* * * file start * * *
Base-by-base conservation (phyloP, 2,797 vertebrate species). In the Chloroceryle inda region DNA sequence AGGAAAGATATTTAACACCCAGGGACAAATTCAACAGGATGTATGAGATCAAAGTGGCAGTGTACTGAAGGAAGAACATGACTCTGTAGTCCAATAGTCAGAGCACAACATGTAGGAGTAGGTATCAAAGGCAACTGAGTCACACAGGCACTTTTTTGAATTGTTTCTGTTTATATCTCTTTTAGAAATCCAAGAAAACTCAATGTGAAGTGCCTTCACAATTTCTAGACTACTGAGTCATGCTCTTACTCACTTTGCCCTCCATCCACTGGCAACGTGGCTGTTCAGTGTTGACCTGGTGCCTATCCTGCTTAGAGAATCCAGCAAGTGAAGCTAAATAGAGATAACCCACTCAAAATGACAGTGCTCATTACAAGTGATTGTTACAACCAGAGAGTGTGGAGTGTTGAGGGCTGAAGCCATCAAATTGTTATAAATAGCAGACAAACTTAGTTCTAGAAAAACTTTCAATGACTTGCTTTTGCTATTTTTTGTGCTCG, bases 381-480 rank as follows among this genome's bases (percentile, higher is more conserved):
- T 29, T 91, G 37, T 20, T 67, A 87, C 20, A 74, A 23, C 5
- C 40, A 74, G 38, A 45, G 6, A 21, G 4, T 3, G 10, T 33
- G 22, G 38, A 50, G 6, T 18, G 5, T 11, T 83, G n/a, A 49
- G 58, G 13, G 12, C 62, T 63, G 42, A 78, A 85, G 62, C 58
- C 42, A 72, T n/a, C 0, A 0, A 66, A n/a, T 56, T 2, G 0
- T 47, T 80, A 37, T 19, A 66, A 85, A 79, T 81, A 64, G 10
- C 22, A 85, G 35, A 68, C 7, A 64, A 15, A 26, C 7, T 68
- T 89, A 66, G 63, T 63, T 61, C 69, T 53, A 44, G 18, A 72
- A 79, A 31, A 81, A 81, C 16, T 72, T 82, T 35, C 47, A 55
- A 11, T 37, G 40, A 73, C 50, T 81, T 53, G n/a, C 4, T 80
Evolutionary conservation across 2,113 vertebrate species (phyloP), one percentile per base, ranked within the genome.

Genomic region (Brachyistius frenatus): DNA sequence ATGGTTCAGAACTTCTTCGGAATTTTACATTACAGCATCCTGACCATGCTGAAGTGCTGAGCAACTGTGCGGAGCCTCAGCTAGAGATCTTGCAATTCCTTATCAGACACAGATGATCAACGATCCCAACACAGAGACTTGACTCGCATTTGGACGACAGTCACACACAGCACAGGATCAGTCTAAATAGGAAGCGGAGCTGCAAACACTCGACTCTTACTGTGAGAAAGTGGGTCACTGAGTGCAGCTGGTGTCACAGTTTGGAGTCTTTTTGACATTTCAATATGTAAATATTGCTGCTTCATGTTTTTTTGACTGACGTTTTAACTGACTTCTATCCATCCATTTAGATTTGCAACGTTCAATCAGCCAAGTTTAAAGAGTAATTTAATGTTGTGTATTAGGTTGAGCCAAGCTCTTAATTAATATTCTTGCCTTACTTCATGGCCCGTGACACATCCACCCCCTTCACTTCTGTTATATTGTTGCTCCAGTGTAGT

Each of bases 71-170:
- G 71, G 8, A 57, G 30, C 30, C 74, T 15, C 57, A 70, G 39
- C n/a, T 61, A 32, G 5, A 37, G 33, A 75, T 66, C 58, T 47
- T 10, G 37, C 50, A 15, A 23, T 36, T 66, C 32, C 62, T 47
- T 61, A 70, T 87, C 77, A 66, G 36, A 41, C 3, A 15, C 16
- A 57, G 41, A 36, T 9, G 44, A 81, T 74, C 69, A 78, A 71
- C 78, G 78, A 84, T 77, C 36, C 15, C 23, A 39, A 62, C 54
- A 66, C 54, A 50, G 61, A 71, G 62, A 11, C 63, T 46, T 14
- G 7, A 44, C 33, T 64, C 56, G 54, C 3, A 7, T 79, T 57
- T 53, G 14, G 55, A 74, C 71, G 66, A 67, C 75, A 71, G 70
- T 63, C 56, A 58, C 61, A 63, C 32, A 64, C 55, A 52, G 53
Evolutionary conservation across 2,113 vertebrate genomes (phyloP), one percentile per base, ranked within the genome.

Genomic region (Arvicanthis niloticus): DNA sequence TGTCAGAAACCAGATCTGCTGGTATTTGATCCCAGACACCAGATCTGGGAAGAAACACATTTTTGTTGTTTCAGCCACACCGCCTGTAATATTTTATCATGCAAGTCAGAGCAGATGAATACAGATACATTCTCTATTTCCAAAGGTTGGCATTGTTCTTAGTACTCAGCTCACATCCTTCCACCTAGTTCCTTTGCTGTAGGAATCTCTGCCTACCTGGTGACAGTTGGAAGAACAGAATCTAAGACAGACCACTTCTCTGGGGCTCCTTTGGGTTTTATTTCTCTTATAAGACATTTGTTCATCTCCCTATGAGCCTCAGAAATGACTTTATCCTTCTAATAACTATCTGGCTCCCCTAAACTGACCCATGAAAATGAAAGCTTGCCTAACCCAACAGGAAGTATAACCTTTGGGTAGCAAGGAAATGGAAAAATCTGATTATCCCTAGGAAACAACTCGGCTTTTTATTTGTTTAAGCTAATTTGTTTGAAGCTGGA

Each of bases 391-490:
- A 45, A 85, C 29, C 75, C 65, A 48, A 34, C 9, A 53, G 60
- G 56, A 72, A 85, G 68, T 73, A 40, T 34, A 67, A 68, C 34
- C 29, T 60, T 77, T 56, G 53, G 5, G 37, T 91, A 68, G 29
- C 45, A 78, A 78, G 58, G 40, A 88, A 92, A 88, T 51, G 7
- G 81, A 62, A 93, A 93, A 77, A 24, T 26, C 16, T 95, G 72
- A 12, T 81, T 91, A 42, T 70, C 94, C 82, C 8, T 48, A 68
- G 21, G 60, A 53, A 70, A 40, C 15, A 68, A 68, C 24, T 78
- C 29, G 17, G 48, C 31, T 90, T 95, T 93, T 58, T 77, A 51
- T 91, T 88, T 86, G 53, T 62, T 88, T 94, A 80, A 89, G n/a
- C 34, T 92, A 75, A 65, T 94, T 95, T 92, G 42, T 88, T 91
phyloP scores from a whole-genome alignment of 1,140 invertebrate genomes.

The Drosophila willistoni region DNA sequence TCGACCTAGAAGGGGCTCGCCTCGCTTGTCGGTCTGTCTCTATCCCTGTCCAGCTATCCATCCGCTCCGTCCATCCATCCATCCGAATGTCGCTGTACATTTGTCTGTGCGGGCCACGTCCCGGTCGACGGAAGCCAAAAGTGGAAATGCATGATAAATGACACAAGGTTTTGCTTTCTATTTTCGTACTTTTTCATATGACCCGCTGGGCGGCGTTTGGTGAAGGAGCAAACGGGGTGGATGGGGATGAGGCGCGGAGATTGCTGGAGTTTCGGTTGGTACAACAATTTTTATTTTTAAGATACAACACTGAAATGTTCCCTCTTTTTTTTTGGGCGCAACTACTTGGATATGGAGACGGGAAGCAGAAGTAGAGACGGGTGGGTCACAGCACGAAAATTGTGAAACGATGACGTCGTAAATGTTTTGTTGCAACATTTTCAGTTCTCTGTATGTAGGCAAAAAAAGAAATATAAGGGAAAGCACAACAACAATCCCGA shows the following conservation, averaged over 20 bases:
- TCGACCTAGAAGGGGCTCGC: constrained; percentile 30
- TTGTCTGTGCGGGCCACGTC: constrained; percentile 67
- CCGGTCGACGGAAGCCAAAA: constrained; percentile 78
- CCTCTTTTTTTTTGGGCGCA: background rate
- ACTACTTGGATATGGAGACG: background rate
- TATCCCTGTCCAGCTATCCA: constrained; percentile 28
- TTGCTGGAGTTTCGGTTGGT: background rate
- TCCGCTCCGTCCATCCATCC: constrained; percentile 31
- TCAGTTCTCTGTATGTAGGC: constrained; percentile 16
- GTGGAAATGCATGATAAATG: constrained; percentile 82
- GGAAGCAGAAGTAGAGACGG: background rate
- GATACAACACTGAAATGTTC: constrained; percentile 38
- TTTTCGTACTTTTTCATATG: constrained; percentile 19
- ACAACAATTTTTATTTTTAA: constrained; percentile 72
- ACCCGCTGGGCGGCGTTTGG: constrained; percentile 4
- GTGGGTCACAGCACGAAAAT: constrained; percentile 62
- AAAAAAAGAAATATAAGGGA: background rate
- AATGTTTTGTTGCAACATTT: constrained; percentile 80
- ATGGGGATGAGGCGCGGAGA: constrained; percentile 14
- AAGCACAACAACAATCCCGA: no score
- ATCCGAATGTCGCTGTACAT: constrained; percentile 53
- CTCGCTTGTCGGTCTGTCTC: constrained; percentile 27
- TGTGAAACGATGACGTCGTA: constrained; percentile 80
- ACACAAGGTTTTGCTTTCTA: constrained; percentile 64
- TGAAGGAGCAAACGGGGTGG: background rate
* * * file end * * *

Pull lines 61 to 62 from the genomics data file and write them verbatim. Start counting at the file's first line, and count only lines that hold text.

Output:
- CTCGCTTGTCGGTCTGTCTC: constrained; percentile 27
- TGTGAAACGATGACGTCGTA: constrained; percentile 80